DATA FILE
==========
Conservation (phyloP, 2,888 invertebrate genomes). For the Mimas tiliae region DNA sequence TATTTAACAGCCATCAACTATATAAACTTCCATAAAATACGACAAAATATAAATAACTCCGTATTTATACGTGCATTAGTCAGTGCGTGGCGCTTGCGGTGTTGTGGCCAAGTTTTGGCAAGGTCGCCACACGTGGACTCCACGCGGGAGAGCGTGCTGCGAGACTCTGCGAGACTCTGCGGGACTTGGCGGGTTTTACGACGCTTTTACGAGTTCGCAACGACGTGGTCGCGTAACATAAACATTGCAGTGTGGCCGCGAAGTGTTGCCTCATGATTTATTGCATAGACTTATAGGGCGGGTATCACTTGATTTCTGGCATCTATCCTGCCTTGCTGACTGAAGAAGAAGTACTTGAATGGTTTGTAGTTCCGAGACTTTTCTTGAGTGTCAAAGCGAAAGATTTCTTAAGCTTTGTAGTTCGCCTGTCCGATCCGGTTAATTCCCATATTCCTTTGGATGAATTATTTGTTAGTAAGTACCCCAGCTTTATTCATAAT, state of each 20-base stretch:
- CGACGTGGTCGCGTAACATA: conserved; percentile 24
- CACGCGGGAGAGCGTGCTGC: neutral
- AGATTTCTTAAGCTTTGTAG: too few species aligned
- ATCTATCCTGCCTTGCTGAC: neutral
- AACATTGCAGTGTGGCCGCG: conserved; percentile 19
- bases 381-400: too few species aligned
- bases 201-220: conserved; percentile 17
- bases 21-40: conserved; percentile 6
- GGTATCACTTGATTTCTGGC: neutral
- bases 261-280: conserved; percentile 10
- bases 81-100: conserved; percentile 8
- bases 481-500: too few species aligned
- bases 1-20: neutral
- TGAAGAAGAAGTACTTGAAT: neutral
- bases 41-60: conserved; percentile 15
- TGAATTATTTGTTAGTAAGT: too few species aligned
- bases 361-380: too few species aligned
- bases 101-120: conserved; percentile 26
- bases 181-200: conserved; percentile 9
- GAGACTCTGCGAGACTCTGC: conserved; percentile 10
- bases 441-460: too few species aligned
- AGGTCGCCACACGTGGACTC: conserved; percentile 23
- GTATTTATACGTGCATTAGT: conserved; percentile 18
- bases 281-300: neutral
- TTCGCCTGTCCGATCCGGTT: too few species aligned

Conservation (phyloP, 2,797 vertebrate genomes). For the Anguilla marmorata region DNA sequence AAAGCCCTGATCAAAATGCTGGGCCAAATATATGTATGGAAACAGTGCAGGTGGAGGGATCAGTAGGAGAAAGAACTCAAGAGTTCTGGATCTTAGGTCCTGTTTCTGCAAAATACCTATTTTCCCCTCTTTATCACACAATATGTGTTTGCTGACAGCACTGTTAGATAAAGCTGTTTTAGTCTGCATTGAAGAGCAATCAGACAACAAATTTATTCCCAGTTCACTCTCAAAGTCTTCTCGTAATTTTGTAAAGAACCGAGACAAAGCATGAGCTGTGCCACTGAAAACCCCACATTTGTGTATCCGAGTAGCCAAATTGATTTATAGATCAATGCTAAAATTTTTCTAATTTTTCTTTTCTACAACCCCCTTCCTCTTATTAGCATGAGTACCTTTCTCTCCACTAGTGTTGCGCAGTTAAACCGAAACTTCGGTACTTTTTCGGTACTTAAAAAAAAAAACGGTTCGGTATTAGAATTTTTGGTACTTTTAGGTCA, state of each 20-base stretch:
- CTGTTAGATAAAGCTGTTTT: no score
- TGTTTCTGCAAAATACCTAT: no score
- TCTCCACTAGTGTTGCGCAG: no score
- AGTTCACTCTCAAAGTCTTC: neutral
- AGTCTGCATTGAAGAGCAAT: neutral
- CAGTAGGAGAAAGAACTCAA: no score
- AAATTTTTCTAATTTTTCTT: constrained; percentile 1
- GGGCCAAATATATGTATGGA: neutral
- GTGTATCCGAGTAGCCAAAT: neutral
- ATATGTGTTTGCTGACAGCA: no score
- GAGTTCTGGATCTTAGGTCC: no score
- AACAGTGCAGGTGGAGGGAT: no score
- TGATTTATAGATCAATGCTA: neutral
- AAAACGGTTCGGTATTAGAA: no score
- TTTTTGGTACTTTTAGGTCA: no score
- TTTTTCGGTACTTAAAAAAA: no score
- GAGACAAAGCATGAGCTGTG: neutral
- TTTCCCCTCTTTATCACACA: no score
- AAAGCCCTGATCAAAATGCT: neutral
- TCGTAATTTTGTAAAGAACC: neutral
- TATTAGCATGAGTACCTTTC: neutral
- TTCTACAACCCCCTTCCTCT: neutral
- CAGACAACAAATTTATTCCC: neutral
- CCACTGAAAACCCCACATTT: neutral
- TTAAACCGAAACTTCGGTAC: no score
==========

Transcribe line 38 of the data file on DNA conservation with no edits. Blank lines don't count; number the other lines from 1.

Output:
- GAGTTCTGGATCTTAGGTCC: no score